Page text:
Our memories […] is influenced not only by who we once were, but also by who we have become, not only by the past, but also by the present, when memories are recalled.” In short, memories are by no means objective representations of the past. Professor of Psychology Douwe Draaisma expressed it this way in his Forget book (2010).
This subjectivity also has far-reaching political consequences: Whoever is able to rewrite our memory increases his power. The exhibition is about that theme Theater of Broken Memories by photographer Bebe Blanco Agterberg (1995), which can now be seen in Amsterdam’s photo museum Foam.
The work by Blanco Agterberg, who graduated cum laude from the Royal Academy of Arts in The Hague in 2020, is about her origins – and therefore also about the Spanish dictator Francisco Franco’s regime. Her mother is Spanish, who was adopted in 1964, she says in a video on the Foam site. In 2019, the photographer went to Spain looking for clues about his mother’s adoption, but found none. She concluded that this deficiency is the result of what is known in Spanish politics as the “pact of oblivion”.
oblivion pact,Pacto del Olvido‘ is an agreement from the 1970s, with which Spanish politicians tried to leave behind the black past of the Franco years. The pact resulted in an amnesty law that ended the prosecution of the regime’s perpetrators. At the same time, memories of the regime disappeared.
In the introductory video, photographer Blanco Agterberg calls it “extremely dangerous” for governments to treat history as the Spanish government did after Franco. “People began to doubt their memories, and the government also manipulated their memories.” That is why, she says, she wants the spectators off Theater of Broken Memories to challenge. “Listen to what you see and if you can decipher if what you see is the real story.” Reflecting memories of what happened – it’s an interesting theme for a documentary photographer.
And then there were only six pictures, in triplicate. Three times the same six black and white images.
The ‘exhibition’ on the photo museum’s second floor is a dark room. Inside, three photo walls are arranged in a triangle. On each of the walls of the “stable monolithic structure” hangs the same series of six photographs. A bare-chested young man; the silhouette of a man; a monument; a wall with putty; four arms holding what look like sticks; a sculpted face in a pit. The only difference between the three series is the order.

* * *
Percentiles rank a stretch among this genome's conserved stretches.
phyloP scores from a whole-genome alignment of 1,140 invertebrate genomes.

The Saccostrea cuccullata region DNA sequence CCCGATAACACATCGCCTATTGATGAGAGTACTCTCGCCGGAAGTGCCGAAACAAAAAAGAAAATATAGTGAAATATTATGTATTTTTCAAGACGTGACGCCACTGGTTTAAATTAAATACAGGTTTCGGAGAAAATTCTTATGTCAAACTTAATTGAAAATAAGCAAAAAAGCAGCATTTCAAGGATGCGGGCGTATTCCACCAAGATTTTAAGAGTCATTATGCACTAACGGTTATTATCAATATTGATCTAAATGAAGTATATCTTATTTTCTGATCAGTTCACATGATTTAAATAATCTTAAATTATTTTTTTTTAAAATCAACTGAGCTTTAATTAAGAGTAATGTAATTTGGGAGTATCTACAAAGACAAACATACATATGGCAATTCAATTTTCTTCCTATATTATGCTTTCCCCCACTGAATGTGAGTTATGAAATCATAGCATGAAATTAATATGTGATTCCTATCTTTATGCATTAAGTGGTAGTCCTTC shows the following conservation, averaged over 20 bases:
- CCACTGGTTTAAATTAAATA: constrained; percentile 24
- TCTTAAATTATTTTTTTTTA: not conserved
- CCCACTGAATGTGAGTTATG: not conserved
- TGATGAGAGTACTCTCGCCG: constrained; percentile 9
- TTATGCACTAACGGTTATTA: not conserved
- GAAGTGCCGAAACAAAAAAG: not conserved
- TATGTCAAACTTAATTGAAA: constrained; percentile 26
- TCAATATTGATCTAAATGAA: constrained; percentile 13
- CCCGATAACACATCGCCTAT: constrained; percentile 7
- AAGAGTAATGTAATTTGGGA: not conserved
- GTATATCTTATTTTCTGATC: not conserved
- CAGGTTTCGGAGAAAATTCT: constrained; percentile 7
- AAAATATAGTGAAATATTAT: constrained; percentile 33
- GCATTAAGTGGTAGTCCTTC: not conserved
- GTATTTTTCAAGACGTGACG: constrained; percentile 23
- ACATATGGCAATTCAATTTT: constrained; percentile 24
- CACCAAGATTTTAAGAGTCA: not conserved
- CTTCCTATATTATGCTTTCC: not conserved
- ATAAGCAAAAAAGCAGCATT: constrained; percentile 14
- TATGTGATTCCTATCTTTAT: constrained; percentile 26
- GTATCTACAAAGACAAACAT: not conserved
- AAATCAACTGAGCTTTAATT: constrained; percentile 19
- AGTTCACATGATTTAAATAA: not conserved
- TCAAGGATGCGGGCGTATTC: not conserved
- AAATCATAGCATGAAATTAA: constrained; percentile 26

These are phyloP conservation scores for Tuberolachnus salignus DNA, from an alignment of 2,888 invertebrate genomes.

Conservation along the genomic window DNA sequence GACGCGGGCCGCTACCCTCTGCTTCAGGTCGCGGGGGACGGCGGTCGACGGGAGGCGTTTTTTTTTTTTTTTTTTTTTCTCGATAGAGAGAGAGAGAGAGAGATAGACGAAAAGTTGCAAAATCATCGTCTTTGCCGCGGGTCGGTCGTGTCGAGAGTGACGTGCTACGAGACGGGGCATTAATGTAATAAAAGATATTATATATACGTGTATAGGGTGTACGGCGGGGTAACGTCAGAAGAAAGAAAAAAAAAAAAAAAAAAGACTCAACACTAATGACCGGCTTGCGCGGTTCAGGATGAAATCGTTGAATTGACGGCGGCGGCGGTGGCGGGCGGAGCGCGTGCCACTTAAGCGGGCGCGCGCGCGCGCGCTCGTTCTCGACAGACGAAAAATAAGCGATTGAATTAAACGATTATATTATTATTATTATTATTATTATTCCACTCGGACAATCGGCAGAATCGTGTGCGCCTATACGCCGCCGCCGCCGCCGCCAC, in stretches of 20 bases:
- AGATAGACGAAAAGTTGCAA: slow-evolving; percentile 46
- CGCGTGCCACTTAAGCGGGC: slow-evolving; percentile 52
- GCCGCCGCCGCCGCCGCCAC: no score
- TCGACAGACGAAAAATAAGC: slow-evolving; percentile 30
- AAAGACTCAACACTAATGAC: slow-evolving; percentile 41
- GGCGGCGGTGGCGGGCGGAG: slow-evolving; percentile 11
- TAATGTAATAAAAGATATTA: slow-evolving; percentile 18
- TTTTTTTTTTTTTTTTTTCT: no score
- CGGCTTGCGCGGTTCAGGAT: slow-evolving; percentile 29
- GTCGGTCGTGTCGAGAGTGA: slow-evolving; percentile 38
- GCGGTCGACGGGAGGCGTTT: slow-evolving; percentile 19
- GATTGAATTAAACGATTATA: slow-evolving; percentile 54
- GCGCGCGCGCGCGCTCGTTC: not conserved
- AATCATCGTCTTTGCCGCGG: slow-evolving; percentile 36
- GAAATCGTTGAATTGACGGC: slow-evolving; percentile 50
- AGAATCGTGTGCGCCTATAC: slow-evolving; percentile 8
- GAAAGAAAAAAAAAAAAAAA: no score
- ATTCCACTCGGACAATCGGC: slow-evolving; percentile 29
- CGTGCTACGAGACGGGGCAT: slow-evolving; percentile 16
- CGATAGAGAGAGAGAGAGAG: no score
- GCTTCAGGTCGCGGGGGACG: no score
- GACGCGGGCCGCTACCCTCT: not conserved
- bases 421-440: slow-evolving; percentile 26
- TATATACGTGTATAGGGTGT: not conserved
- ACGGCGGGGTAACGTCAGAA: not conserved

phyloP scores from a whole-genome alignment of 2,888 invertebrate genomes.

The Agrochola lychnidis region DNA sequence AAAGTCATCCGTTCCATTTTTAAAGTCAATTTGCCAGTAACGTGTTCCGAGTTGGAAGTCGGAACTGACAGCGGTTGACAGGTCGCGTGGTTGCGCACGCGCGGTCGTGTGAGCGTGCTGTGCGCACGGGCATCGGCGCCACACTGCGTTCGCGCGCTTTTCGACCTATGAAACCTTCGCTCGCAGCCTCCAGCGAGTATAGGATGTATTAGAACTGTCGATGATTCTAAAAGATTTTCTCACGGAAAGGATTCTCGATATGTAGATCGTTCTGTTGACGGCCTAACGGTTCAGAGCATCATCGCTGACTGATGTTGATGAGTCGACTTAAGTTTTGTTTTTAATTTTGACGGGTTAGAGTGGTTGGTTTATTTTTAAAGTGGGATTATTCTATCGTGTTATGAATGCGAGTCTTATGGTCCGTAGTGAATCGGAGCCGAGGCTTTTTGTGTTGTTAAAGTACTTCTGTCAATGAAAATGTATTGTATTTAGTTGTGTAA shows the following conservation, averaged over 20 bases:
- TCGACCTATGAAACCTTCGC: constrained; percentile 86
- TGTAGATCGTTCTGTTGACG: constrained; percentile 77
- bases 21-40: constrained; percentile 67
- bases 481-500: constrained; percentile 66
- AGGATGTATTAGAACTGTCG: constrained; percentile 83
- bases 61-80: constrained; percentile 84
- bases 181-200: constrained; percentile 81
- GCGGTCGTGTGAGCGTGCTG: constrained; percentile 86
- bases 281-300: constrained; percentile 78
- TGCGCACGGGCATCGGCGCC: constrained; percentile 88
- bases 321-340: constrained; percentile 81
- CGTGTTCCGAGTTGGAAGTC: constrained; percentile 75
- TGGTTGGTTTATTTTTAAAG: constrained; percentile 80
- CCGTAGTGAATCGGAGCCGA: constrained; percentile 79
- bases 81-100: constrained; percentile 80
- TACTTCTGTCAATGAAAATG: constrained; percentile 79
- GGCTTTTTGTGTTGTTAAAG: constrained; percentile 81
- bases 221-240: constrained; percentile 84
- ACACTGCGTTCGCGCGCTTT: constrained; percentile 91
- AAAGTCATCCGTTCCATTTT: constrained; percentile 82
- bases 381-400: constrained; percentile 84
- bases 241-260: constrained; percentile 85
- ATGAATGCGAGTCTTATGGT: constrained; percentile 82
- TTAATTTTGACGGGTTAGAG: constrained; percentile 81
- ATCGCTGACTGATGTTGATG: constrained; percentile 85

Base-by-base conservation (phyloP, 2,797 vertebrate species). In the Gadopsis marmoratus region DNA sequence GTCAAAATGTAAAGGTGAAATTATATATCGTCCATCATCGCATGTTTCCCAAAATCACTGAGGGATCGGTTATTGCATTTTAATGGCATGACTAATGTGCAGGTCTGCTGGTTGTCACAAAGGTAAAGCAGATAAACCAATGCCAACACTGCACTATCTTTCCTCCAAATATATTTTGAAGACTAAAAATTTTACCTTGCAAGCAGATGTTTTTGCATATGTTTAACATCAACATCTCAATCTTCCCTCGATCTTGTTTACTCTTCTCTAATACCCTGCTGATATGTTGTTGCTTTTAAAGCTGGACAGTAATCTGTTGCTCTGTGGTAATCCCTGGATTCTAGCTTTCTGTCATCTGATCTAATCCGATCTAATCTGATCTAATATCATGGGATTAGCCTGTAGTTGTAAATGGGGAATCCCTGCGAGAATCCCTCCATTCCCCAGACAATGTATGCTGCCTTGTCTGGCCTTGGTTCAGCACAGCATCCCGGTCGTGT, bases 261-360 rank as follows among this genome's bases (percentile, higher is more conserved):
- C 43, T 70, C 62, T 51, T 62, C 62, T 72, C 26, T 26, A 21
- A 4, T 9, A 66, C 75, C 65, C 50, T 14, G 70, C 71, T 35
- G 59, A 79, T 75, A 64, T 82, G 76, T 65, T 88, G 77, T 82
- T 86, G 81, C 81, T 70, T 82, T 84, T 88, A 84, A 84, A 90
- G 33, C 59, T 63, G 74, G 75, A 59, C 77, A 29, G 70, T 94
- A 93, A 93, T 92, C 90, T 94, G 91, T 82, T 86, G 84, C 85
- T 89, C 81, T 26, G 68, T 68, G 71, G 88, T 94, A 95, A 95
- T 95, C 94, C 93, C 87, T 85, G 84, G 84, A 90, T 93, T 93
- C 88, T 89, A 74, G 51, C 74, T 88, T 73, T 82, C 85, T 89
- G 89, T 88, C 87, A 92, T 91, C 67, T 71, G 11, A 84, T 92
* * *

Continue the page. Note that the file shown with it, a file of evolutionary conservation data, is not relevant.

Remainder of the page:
In these differences lies the deepening of the problem that Bebe Blanco Agterberg raised. A female voice tells in English what to see. She does this three times, each time for almost three minutes, with a theater spotlight illuminating the associated series.
The stories differ greatly. The young man is a skater, you hear. He practices his sport at the neglected monument Arco de la Victoria. (See for yourself that Franco remembered the victory in the Spanish Civil War in 1936.) Is the skater’s name Manuel, as one version of the voice-over says? Or is his name Alex? Does he think Franco is a great man, or just a bad guy? Suddenly you think: is this man a skater?
Also read the TV section Zap from 2019: How long will the pact to forget Franco last?
For those who take the time, Blanco Agterberg makes them think – about the role of the messenger of information, about propaganda. If the viewer cannot confirm information, what counts as truth? So the story that is conveyed most strongly – one naturally thinks of Putin’s ‘special military operation’. Photography can then become theater, as the exhibition’s title suggests.
It takes a lot of dedication to consider that question in this space. Too much for most visitors, who leave the room within minutes. At the entrance to the exhibition hangs a TV with headphones that seems to be showing something – perhaps the enlightening video with Blanco Agterberg himself? – but it is disabled.
Theater of Broken Memories is a brave work by a documentary photographer who nevertheless casts doubt on the power of his own medium. But that vision makes you curious about more than these six pictures.See an overview of our visual art reviews